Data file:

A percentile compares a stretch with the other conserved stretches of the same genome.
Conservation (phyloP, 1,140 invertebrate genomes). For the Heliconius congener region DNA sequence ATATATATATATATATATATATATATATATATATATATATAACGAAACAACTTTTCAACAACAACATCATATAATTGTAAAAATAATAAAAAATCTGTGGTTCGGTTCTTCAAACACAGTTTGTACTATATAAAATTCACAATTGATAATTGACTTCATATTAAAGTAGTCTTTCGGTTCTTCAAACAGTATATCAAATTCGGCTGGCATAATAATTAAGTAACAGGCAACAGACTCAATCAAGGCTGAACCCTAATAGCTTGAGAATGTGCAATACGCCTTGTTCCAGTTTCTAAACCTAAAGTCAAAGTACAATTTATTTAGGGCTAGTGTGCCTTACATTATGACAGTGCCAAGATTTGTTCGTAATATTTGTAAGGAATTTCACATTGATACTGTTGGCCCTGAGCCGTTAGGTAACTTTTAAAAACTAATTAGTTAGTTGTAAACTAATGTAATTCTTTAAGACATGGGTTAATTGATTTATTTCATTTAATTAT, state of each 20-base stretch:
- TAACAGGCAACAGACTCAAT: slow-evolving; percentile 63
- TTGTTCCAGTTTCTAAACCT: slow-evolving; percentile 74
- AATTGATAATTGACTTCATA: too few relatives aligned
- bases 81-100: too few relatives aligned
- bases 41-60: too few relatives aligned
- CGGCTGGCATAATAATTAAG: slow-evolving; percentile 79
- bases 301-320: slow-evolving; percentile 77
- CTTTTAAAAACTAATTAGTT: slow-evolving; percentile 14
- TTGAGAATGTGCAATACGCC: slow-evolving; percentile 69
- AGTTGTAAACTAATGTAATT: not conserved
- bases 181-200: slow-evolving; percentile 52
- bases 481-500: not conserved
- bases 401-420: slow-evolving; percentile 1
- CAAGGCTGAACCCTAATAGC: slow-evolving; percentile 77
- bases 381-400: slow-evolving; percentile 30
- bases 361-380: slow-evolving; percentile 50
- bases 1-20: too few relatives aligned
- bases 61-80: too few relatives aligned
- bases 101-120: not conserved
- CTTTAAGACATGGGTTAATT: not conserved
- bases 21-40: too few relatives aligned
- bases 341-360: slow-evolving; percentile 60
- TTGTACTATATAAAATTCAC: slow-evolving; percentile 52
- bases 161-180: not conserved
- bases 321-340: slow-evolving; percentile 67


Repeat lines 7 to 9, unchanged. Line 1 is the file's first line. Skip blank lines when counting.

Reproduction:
- bases 41-60: too few relatives aligned
- CGGCTGGCATAATAATTAAG: slow-evolving; percentile 79
- bases 301-320: slow-evolving; percentile 77